Cigarette smoking is a major cause of excessive lung cancer, yet only a small number of smokers develop the disease. A study led by scientists at the Albert Einstein College of Medicine and published online today Nature genetics Suggests that some smokers may have strong mechanisms that limit mutations and protect them from lung cancer.
The results could help identify smokers who are at increased risk for the disease and therefore require particularly intensive monitoring.
Overcoming barriers to the study of cell mutations
It has long been thought that smoking triggers DNA mutations in normal lung cells and leads to lung cancer.
“But this could never be proven until our study, since there was no way to accurately measure mutations in normal cells,” said Jan Viz, PhD, a research co-author.
Single-cell whole-genome sequencing methods can introduce sequencing errors that are difficult to distinguish from true mutations – a serious error when analyzing cells containing rare and random mutations. Dr. Vizg solves this problem by developing a new sequencing technique called Single-Cell Multiple Displacement Amplification (SCMDA).
As reported The method of nature In 2017, this method is responsible for and reduces the sequencing error.
Using SCMDA, Einstein researchers compared the mutational landscape of normal lung epithelial cells (i.e., lining cells of the lungs) between two types of people: 14 people who never smoke, ages 11 to 86; And 19 smokers, ages 44 to 81, who smoked a maximum of 116 pack years. (One pack of cigarettes is equivalent to 1 pack of cigarettes smoked per day for one year a year.) The cells were collected from patients who underwent bronchoscopy for diagnostic tests that were not related to cancer.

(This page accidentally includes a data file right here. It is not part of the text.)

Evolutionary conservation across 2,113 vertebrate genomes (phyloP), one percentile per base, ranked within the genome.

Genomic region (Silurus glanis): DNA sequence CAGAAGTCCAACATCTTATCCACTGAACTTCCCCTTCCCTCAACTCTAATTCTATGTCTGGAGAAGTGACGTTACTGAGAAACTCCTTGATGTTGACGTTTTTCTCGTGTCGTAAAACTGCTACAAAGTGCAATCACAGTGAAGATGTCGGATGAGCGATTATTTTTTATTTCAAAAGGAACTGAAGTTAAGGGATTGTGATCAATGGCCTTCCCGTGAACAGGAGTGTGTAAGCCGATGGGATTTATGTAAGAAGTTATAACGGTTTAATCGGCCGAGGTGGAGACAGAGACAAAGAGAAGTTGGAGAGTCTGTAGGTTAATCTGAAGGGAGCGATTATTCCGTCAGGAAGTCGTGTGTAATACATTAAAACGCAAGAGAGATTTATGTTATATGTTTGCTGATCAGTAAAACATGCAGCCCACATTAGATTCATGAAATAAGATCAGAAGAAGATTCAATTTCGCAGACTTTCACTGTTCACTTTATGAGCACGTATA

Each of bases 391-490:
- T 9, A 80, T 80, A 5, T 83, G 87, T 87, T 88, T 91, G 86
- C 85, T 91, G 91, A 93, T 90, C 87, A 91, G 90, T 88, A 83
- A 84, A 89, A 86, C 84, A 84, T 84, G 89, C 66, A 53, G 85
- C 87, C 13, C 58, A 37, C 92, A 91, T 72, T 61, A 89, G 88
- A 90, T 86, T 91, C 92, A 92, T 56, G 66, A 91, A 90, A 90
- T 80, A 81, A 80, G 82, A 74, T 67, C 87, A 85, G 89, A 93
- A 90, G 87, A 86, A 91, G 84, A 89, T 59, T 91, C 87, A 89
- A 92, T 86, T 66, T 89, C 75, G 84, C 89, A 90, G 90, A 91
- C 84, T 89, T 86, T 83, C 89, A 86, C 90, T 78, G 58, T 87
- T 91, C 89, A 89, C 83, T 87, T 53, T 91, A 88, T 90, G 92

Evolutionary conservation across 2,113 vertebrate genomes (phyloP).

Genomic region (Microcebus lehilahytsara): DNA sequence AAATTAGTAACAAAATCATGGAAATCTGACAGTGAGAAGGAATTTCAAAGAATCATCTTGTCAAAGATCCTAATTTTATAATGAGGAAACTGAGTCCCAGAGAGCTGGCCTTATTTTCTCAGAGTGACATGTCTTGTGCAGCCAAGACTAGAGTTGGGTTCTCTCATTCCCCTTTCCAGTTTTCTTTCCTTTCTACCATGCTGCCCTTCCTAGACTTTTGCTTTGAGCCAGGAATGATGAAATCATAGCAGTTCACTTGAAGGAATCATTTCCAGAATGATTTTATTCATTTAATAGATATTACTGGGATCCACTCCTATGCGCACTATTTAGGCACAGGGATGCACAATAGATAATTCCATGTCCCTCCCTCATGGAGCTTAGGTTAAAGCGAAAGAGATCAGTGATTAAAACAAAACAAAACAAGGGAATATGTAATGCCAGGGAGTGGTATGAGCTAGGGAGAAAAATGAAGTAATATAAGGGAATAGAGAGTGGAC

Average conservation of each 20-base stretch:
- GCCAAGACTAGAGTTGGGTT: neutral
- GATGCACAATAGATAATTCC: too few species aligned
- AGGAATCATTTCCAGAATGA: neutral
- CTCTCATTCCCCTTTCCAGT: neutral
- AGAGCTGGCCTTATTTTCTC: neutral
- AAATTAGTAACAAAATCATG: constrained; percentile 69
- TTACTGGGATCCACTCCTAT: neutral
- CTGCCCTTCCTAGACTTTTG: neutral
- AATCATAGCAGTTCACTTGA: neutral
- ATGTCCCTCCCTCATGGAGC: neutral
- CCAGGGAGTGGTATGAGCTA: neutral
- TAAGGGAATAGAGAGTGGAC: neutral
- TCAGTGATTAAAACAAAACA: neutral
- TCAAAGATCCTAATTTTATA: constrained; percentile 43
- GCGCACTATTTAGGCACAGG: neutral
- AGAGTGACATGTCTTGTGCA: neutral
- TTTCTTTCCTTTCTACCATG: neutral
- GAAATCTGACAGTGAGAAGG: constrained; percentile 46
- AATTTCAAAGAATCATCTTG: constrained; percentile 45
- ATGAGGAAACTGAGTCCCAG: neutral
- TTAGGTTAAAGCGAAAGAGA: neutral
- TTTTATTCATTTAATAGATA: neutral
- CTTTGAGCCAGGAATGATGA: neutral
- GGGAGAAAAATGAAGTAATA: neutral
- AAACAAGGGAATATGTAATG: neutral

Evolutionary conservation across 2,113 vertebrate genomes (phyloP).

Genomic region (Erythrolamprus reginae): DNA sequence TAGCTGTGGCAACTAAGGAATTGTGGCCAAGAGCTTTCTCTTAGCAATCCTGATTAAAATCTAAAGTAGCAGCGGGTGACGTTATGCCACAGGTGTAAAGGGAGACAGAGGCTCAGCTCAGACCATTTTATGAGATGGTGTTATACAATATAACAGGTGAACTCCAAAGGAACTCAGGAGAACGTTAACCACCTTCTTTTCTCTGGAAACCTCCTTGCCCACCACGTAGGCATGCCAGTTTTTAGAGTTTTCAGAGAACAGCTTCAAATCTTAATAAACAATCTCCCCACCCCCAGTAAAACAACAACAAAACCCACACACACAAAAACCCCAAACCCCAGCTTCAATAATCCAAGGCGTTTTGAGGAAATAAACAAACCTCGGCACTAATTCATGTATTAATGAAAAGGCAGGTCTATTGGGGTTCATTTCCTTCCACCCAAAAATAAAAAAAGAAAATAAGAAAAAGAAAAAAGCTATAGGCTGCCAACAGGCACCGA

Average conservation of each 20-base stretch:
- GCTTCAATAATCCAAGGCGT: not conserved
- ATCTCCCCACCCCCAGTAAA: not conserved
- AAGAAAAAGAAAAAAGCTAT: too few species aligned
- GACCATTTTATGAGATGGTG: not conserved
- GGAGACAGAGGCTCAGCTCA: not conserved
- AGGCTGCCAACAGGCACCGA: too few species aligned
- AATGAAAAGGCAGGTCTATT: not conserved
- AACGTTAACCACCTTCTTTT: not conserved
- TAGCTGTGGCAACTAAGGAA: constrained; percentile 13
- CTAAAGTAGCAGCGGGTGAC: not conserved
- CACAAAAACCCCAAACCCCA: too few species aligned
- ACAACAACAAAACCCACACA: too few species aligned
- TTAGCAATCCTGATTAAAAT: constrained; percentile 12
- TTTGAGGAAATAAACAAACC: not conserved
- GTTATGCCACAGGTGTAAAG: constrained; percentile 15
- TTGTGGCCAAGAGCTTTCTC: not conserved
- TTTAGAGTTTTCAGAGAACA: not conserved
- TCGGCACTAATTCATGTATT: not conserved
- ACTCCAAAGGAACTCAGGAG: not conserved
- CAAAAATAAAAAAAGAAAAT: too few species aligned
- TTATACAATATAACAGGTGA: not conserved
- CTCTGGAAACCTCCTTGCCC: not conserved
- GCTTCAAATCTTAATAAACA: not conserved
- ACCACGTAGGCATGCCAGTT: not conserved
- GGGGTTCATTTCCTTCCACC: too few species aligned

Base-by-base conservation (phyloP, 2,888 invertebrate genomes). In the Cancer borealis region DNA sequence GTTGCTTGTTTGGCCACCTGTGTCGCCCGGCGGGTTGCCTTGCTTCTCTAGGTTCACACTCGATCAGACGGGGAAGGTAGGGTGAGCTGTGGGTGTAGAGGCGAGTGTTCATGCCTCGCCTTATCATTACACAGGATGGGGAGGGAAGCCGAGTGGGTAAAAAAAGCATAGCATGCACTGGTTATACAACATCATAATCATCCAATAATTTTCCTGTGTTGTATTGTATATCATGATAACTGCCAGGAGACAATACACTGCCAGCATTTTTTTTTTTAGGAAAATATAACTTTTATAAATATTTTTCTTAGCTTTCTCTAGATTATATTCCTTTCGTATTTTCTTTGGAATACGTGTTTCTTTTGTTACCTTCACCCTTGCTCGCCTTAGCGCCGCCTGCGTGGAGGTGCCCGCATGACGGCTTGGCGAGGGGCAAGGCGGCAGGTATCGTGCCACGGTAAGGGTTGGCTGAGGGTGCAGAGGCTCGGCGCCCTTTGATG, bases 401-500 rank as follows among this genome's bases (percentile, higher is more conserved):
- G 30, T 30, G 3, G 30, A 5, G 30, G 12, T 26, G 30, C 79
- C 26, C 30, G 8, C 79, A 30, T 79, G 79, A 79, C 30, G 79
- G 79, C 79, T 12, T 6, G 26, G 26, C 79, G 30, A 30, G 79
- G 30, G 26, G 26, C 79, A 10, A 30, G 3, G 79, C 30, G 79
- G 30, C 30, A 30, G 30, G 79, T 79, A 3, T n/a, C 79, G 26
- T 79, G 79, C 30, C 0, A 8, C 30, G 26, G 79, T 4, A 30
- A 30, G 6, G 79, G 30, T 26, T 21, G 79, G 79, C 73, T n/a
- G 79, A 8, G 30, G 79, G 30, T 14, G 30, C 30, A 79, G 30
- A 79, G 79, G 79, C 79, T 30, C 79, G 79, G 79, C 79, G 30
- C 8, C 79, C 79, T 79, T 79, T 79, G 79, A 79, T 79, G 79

“These lung cells survive for years, even decades, and thus accumulate mutations with both age and smoking,” Dr. Spivak added. “Of all the types of lung cells, these are the most likely to get cancer.”
Mutations caused by smoking
Researchers have found that mutations (single-nucleotide variations and small insertions and deletions) accumulate in the lung cells of smokers as they age – and significantly more mutations are found in the lung cells of smokers.
“This empirically confirms that smoking increases the risk of lung cancer by increasing the frequency of mutations, as previously estimated,” said Dr. Spivak. “This is probably one of the reasons why very few smokers get lung cancer, where 10% to 20% of lifelong smokers do.”
Another finding from the study: The number of cell changes detected in lung cells has increased in a straight line with the number of smoking pack years – and, presumably, the risk of lung cancer has also increased. But the funny thing is, after 23 pack years of exposure, the growth of cell mutations stops.
“The heaviest smokers didn’t understand the most mutations,” Dr. Spivak added. “Our data suggest that these individuals may have survived so long despite their heavy smoking because they were able to suppress further mutation deposits. This level of mutation may be due to the fact that these people have highly efficient systems for repairing DNA damage or detoxifying cigarette smoke. ”
The search led to a new study. “We now want to create new aces that can measure someone’s ability to repair or detoxify DNA, which could offer a new way to assess one’s risk for lung cancer,” Dr. Viz added.
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